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Winter Sowing Workshop

Saturday, February 24, 2024
11:00 am1:00 pm
winter sowing workshop

Feeling the need to get your fingers in the soil and your plants started for spring, but it’s too cold outside? Join us to learn about seed sowing inside! In this workshop you will begin planting your seeds now! Debi will walk you through all you need to know as you construct a place for them to grow. Take them home at the end of the workshop, forget about them until spring, and be ready for the abundance to come!

• Learn how to plant your own seeds in jugs and put them outside until spring.

• Learn about seed germination needs and the types of seeds to winter sow.

This Winter Sowing Workshop is presented by Debi Ulrey-Crosby, Minnehaha Master Gardener.


• 1-2 Milk Jugs
Bring empty, clean, transparent milk/water jugs (not the white milk jugs). Other containers or bottles can be used but need ample headspace for growth.


• Hot Glue Gun (no glue sticks needed)

• Scissors or exacto/box cutter knife

• Seeds, if you have something specific you want to plant.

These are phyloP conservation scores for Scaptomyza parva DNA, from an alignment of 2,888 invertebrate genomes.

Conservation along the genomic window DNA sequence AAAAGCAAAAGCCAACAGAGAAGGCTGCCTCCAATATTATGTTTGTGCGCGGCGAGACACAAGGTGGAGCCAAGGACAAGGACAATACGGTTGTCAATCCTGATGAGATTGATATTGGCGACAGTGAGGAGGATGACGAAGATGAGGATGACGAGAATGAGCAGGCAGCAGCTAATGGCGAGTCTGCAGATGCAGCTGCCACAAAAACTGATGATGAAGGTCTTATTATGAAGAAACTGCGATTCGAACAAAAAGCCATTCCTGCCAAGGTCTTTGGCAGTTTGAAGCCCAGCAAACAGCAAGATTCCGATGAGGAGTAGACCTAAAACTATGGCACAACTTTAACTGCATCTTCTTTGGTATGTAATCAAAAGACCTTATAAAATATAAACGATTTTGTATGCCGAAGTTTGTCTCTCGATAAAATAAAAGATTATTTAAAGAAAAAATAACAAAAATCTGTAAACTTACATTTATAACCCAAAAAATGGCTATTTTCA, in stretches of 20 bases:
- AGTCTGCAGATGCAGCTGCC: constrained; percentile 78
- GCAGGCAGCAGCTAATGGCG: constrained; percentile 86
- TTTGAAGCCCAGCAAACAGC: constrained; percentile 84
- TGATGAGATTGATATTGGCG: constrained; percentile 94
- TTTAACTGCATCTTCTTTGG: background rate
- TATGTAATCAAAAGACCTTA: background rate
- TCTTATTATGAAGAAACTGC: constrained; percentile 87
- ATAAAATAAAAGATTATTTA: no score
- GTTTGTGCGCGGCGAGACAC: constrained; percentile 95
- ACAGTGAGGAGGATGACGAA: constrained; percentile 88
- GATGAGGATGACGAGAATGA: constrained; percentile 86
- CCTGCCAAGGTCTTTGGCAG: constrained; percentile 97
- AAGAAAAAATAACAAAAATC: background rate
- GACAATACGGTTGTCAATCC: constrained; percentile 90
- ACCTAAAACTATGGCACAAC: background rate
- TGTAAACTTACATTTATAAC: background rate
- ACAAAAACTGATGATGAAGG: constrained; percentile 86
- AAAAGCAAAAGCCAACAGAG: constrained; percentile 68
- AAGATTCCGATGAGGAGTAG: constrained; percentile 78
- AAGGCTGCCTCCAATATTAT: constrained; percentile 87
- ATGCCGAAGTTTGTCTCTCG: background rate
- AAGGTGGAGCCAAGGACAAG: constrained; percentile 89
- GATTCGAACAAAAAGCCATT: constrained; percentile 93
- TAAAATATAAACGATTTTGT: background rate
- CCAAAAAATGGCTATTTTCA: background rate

All other supplies will be provided.


Registration for classes included a photo release for potential promotional purposes.

Class registration is non-refundable unless the class is cancelled.


This class supports programming at the Mary Jo Wegner Arboretum and is offered in conjunction with the Minnehaha Master Gardeners of South Dakota. Minnehaha Master Gardeners are invited to attend this program free of charge. Contact the Minnehaha Master Gardeners for registration info.

Debi Ulrey-Crosby is an SDSU Extension Master Gardener who has learned to translate California style gardening to gardening in South Dakota. She grew up traveling the world since her father was in the Air Force and learned to love gardening because her mom grew tomatoes no matter which country or state their family was living. She grows tomatoes, garlic, and a variety of vegetables and flowers in raised beds, traditional garden beds and loves to start seeds using a variety of methods. She likes to experiment with different plants or vegetables and recently grew saffron the past two seasons with questionable results. It’s always a different season with a different learning curve.

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